choice and the composition of general practice patient registers
Download
Skip this Video
Download Presentation
Choice and the Composition of General Practice Patient Registers

Loading in 2 Seconds...

play fullscreen
1 / 55

Choice and the Composition of General Practice Patient Registers - PowerPoint PPT Presentation


  • 424 Views
  • Uploaded on

Choice and the Composition of General Practice Patient Registers. Daniel James Lewis BA Geography (LSE), MSc GIS (UCL) MPhil/PhD Student (UCL & CASA) PhD Upgrade Seminar, CASA 7 th October 2009. Seminar Plan. Introduction Key concepts and themes

loader
I am the owner, or an agent authorized to act on behalf of the owner, of the copyrighted work described.
capcha
Download Presentation

PowerPoint Slideshow about 'Choice and the Composition of General Practice Patient Registers' - salena


An Image/Link below is provided (as is) to download presentation

Download Policy: Content on the Website is provided to you AS IS for your information and personal use and may not be sold / licensed / shared on other websites without getting consent from its author.While downloading, if for some reason you are not able to download a presentation, the publisher may have deleted the file from their server.


- - - - - - - - - - - - - - - - - - - - - - - - - - E N D - - - - - - - - - - - - - - - - - - - - - - - - - -
Presentation Transcript
choice and the composition of general practice patient registers

Choice and the Composition of General Practice Patient Registers

Daniel James Lewis

BA Geography (LSE), MSc GIS (UCL)

MPhil/PhD Student (UCL & CASA)

PhD Upgrade Seminar, CASA 7th October 2009.

seminar plan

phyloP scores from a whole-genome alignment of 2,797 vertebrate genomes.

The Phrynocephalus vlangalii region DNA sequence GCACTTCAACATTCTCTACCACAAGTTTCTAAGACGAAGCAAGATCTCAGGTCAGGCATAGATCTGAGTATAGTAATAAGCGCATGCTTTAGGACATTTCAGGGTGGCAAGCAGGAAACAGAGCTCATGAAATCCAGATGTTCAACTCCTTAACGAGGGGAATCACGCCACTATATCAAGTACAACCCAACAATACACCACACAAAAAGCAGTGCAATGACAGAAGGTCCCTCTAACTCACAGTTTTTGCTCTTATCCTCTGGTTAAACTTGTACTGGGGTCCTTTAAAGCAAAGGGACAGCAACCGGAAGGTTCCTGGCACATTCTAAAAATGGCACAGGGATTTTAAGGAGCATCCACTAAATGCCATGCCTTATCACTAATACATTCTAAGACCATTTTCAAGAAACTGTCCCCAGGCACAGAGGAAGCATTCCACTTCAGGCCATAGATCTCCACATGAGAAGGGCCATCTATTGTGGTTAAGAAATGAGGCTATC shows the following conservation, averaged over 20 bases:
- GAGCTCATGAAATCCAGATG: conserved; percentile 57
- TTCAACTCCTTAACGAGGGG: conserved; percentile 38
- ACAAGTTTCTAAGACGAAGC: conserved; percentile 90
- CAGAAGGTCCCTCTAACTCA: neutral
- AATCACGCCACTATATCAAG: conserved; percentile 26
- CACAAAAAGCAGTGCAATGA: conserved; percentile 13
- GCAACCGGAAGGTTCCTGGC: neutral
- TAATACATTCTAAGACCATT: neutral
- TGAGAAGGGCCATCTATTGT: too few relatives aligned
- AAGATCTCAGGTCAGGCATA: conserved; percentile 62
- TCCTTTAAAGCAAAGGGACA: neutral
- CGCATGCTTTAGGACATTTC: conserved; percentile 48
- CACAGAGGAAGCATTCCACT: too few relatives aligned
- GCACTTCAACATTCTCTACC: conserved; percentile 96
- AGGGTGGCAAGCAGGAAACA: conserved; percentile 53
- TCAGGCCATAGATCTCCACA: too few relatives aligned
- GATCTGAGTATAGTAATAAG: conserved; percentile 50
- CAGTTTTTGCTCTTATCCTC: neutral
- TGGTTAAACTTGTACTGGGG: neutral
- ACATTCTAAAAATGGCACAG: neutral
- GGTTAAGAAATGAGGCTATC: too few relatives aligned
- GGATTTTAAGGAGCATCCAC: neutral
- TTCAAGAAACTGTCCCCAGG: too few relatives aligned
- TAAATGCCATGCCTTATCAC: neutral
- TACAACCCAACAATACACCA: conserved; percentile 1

Seminar Plan
  • Introduction
  • Key concepts and themes
  • Research to date: Choice and the composition of GP patient registers
  • Future research direction
  • Questions
introduction
Introduction
  • ESRC CASE award with Southwark Primary Care Trust.
  • Geography and spatial analysis of healthcare systems (NHS).
    • Equity
    • Accessibility
    • Choice
key concepts and themes
Key concepts and themes
  • Equity (social justice, fairness)
  • Accessibility (geographical/non-geographical)
  • Choice (widening theme in NHS service provision)
  • Spatial analysis, modelling and classification
  • Interpretation and policy?
equity
Equity
  • Condition of fairness or justice.
  • NHS operates ‘universal service’, component of which is equity.
    • Access
    • Needs
    • Choice
    • Quality
    • Communities
    • Value
    • Accountability (DoH, 2009)
equity in health health equity vs health care equity
Equity in health:Health equity vs. Healthcare equity
  • Health Equity: “equal opportunity to be healthy”
  • Healthcare equity: “equal opportunities of access for equal needs” (Asthana and Gibson,2008)
  • Another way of thinking of equity:
horizontal vertical and spatial equity
Horizontal, Vertical and (Spatial) Equity
  • Horizontal – people in like circumstances should be treated the same.
  • Vertical – apportionment of services to individuals or groups in unlike circumstances as a response to their different needs.
  • Spatial – A definition of equity such as the ones above that values the importance of space.
health and equity the last word
Health and Equity – The last word
  • Whitehead (1992) “The concepts and principles of equity and health”
  • Equal access to available care for equal need
  • Equal utilization for equal need
  • Equal quality of care for all
equity is important but it s an emotive word
Equity is important, but it’s an emotive word.
  • What about:
  • Distributional fairness
    • Who gets what?
    • Implications.
choice and the nhs
Choice and the NHS
  • ‘Choosing health’ (DoH, 2005) and ‘Our health, our care, our say’ (DoH, 2006)
  • Establishes:
    • Right to choose
    • Concepts of locality, neighbourhood and community
  • Continuity in NHS Constitution (DoH, 2009)
    • “You have the right to choose your GP”
choice is a spatial decision
Choice is a spatial decision
  • Choice in NHS is as much about where? as it is about what? why? and when?
  • Particularly when choosing a GP or Hospital.
  • How does the NHS handle choice of GP though?
directgov
Directgov
  • The website of the UK government, providing information and online services for the public all in one place
  • Register with “your local GP”
  • What is local? – Commission on Integration and Cohesion suggests 15/20 minutes across an area.
nhs choices
NHS Choices
  • Web portal for NHS services and information.
  • Should reflect choice in the NHS